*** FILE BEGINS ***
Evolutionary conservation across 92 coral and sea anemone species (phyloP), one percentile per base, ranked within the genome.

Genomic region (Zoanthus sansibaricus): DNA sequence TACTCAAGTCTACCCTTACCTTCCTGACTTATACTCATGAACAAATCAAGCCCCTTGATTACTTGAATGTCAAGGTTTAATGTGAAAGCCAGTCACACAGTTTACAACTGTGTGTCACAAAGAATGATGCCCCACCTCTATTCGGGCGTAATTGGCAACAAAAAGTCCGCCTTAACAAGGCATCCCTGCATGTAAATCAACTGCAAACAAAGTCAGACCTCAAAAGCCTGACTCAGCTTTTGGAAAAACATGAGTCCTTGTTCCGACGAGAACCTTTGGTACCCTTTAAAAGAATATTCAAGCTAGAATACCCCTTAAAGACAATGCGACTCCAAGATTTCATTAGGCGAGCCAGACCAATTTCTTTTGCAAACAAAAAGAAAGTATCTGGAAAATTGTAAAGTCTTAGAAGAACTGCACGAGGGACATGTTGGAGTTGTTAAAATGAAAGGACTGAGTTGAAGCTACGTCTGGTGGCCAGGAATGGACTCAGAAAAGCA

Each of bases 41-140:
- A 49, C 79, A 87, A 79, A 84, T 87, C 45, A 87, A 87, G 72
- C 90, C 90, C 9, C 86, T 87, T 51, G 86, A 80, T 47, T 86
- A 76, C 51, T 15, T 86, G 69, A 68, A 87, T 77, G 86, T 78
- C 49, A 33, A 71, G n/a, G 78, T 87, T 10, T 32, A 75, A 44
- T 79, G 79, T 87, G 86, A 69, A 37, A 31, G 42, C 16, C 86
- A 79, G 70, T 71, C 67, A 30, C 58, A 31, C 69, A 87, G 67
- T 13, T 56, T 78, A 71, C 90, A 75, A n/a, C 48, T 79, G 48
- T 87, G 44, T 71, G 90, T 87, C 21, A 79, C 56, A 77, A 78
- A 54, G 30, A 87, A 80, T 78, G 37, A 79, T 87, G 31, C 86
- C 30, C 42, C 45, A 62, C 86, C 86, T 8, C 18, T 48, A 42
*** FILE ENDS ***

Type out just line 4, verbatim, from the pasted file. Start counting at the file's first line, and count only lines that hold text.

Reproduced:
- A 49, C 79, A 87, A 79, A 84, T 87, C 45, A 87, A 87, G 72